Second. The hostile tribes, or Shoshones. These are a numerous race, divided into various sub-tribes or bands and extending over a very large extent of country, but their general characteristics are the same. Their language differs in its dialects, but its groundwork is the same. They are a nomadic people, ranging from Nevada and Utah to Oregon, Idaho, Washington and Montana, often under different names. When in Utah they often find it convenient to call themselves Pi-utes. In parts of Idaho they are Bannocks. They treat with Gove. Nye in Nevada, or they fight with Gen. Crook in Oregon and Idaho. They are determinedly and persistently hostile, treating for peace sometimes, but never abiding by their agreements.
    They were formerly friendly. The early emigrants to this coast traveled through their country with friendly intercourse, but of late years their hand is against every man.
    They were on friendly terms with the. Wasco and Des Chutes (Tenino) Indians until 1856. It was their custom to meet those tribes at the Tygh Valley (40 miles north of Warm Springs Reservation) every summer and spend several weeks in a festival of horse racing and gambling, returning each to their own country in autumn. In 1855 two of the Tenino tribe with their families returned with the Snakes to the territory of the latter and were murdered for their plunder, their wives and children being sold to tribes further south as slaves. Retaliation of course occurred, and since that time the conflicts between the Warm Springs Indians and the Snakes have been as frequent as their friendly gatherings formerly were. In my annual report for 1865 I submitted a compilation of the depredations committed by the Snake Indians from 1862 to 1865. Accompanying this report is a paper (marked "B") which is a similar compilation, extending from the close of the last one to the date of this report. Much labor has been expended to make this compilation complete, and much care taken to have it accurate. I believe very few errors will be found in it.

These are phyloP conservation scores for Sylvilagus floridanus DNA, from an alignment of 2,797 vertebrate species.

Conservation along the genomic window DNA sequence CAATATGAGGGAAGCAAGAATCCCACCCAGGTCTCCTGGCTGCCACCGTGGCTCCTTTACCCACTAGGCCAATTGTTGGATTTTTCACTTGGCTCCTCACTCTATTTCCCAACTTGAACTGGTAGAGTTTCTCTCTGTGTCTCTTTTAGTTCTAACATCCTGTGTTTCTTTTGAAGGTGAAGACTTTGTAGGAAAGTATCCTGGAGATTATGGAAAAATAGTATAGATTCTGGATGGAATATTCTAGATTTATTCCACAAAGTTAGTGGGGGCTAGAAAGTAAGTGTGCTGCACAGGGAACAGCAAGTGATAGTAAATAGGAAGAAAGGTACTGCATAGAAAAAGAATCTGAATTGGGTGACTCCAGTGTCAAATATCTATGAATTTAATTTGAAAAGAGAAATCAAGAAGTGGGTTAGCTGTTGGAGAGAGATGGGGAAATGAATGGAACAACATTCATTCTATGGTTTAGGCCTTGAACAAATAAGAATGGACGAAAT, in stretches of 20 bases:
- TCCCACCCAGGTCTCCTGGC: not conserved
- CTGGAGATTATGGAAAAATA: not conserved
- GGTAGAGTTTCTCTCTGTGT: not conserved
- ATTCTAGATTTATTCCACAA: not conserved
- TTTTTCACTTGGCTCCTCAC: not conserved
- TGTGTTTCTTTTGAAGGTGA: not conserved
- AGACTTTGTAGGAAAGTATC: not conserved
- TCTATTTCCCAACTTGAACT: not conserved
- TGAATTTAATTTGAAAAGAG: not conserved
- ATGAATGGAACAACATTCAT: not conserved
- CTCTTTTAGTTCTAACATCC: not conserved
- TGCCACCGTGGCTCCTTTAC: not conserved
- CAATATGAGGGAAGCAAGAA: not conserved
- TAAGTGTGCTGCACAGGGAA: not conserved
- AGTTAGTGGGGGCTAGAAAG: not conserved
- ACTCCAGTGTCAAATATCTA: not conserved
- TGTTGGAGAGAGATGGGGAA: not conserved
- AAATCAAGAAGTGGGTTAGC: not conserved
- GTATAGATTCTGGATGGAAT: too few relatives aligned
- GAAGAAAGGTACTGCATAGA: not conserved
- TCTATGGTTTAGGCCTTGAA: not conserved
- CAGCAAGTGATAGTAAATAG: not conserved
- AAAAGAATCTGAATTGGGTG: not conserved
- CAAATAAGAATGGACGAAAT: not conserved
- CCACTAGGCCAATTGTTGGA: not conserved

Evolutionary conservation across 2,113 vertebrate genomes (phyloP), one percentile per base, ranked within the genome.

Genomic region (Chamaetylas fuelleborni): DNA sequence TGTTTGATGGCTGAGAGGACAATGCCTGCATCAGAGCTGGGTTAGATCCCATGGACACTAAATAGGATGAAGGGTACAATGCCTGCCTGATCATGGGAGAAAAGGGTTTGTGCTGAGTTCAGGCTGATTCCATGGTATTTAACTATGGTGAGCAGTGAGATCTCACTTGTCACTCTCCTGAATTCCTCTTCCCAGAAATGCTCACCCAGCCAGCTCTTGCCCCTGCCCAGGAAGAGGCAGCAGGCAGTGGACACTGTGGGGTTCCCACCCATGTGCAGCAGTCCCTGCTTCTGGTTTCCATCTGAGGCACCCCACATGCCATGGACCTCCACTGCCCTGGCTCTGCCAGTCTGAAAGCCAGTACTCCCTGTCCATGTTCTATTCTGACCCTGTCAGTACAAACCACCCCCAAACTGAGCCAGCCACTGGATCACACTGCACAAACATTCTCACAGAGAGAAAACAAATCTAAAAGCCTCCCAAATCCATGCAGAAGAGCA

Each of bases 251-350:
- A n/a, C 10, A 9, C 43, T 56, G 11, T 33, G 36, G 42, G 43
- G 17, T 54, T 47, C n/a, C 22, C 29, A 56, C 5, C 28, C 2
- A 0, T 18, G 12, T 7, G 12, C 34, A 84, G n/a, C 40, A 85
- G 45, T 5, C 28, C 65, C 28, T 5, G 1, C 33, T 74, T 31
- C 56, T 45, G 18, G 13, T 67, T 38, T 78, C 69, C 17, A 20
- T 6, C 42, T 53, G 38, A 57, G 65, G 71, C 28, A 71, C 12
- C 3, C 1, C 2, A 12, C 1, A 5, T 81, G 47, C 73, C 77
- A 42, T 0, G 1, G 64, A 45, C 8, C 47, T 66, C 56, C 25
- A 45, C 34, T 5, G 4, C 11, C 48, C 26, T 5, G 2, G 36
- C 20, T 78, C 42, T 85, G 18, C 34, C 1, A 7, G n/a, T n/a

It is a fearful record of loss of life and destruction of property. These Indians are now beyond the reach of the Indian Bureau, and probably will never come under its control. The long-continued hostility existing between them and the whites has bitterly exasperated both, and there is no likelihood that they can ever live in peace.
    The military operations against them (under Maj. Marshall and Genl. Crook in the field, Maj. Genl. Steele commanding the district) have been prosecuted for the last year with great vigor and with much more efficient force than heretofore, and their numbers much reduced.
    They have been so harassed for a year past that they can have laid up very little supply of food, and doubtless many of them will perish the ensuing winter from starvation.
    I said of them in 1866: "What disposition can ultimately be made of them I do not undertake to say. Now, nothing is to be done but fight and exterminate them. Yet I am painfully conscious that extermination will cost the lives of ten whites for every Indian and besides cost many millions of money.
    "To attempt to treat with them now is simple folly; they cannot be even brought to a council, much less to a treaty." Their ultimate disposition is a matter that must be left to time to determine--and what I then said is most true now. It is utterly impossible to treat with them, and it is fearfully expensive (saying nothing of the loss of life) to fight them. The government would probably have saved many dollars if it could have fifteen years ago taken every Snake Indian to a first-class hotel and boarded them for life.
    The Woll-pah-pe tribe of Snakes, with whom I made a treaty in 1865, remained for a few months upon the Klamath Reservation and then rejoined the hostile tribes. It is reported--on rather doubtful authority--that Pau-li-ne, the most celebrated war chief of the Snakes, was killed in one of the conflicts of last year. If this is true, they have lost their most efficient leader.
Indians of Washington Territory